National Institute of Advanced Studies Based on the above observations, the following points emerge:

With NASR, Pakistan in essence has fallen back on its time-tested option of threatening to use its nuclear weapons in an attempt to involve the international community and thereby counter India’s conventional military asymmetry.

Pakistan’s thinking behind employing NASR could be a search by its decisionmakers for a flexible response; something between massive (suicidal) response, engaging in conventional battle, and doing nothing. NASR, as viewed in Pakistan, fits in with the desire for graded punitive retaliatory option.

The added danger NASR poses is the possibility of pre-delegation of the weapon to battlefield commanders in case of a conflict. Pre-delegation of a nuclear weapon poses several challenges as seen from the American and Soviet Cold War experience. Pre-delegation of nuclear weapons increases the chances of both inadvertent and unauthorized use. In addition, due to weaker command and control given the fact that the weapons might be used in a battlefield scenario; it also raises the dangers of the actual weapon system falling into hands of the advancing adversary (Indian forces) as well as jehadi groups with or without insider help.

NASR signifies a shift in Pakistan’s nuclear strategy from a ‘first-use’ to one of ‘first-strike.’ Given that Pakistan would loathe to give up its low-cost, low-risk and high benefit strategy of supporting groups carrying out terror strikes against India, NASR is a Pakistani ploy crafted to deny India the space to respond to such terror strikes by threatening to lower its nuclear threshold.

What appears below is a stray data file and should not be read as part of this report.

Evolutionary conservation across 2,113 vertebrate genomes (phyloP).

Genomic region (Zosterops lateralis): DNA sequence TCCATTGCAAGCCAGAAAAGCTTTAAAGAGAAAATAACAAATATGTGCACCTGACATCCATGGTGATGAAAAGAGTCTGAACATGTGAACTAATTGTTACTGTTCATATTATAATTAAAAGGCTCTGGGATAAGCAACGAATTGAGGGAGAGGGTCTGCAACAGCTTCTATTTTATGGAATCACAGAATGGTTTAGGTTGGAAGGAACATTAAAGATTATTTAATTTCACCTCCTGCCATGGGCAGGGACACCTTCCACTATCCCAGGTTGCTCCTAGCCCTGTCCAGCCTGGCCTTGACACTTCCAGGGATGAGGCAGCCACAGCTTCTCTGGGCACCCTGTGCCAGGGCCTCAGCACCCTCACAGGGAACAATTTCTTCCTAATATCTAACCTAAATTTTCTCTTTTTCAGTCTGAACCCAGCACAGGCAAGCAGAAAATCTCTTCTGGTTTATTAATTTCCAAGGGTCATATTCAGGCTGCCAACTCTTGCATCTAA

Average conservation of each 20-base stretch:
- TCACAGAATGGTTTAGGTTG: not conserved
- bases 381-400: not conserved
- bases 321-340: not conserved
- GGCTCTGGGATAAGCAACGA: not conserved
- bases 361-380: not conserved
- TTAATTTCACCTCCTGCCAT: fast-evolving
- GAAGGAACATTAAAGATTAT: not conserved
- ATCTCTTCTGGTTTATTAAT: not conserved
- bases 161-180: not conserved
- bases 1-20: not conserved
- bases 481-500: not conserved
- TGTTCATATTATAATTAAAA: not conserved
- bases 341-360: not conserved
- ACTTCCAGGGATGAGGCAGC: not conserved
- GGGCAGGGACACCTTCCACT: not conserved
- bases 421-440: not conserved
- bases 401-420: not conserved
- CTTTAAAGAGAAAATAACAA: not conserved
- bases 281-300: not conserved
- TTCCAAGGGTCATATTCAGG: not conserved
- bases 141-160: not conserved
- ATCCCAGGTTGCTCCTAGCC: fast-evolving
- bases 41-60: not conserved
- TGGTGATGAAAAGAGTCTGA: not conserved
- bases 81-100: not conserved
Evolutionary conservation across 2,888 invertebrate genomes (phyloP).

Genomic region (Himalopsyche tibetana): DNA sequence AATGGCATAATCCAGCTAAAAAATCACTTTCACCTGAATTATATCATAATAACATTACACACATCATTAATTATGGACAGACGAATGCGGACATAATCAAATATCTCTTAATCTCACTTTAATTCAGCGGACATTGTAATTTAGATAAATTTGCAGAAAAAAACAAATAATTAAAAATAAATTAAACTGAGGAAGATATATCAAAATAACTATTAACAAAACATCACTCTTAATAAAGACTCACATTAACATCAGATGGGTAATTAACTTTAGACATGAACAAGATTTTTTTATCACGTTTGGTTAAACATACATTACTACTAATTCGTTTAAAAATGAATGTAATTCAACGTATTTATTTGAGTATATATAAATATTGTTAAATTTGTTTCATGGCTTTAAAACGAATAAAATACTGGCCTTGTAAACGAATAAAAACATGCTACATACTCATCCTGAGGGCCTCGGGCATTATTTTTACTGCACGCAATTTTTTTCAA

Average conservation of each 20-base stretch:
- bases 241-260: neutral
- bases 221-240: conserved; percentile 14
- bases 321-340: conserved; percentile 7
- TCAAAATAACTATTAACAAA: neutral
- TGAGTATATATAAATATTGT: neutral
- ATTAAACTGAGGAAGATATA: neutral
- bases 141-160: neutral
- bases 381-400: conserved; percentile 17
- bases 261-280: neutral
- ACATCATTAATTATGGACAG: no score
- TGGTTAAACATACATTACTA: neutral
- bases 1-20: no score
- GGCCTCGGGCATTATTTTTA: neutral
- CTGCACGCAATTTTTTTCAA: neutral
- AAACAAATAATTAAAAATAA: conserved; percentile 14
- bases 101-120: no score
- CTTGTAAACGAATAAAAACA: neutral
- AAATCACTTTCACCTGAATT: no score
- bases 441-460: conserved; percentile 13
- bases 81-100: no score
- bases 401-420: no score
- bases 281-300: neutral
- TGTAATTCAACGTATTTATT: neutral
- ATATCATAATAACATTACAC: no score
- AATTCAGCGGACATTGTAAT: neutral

Pakistan’s ‘graded retaliatory option’ will be in direct conflict with India’s nuclear doctrine which does not differentiate between a tactical and a strategic nuclear weapon strike.

As NASR and its capability is a claim - a claim not substantiated by demonstrated test, India has chosen to ignore it. India can afford to do so as it has its own (proven) ability to deploy a subkiloton if it so desires.

The Indian nuclear doctrine does not distinguish between tactical and strategic nuclear weapons or such use. India continues to adopt a no-first use (NFU) policy and its nuclear doctrine clearly assures ‘massive retaliation inflicting unacceptable damage’ against ‘nuclear attack on Indian territory or on Indian forces anywhere.’ (emphasis added by authors)

Thus, Pakistan’s gambit of using NASR to signal a lowering of its nuclear threshold to counter any conventional military operation by India is likely to pose challenges for robustness of nuclear deterrence between Pakistan and India. An important question to ponder over and one that holds some importance for nuclear stability in the Indian sub-continent is whether NASR is leading Pakistan into a ‘commitment trap.’ It would be wise to guard against a situation where Pakistan would be forced to follow through just because of its past assertions.

The study shows that a weapon system like NASR has more disadvantages than advantages from all considerations ranging from damage potential to impact on deterrence stability. 

This report was originally published in International Strategic and Security Studies Programme (ISSSP). Please download the file for the full report.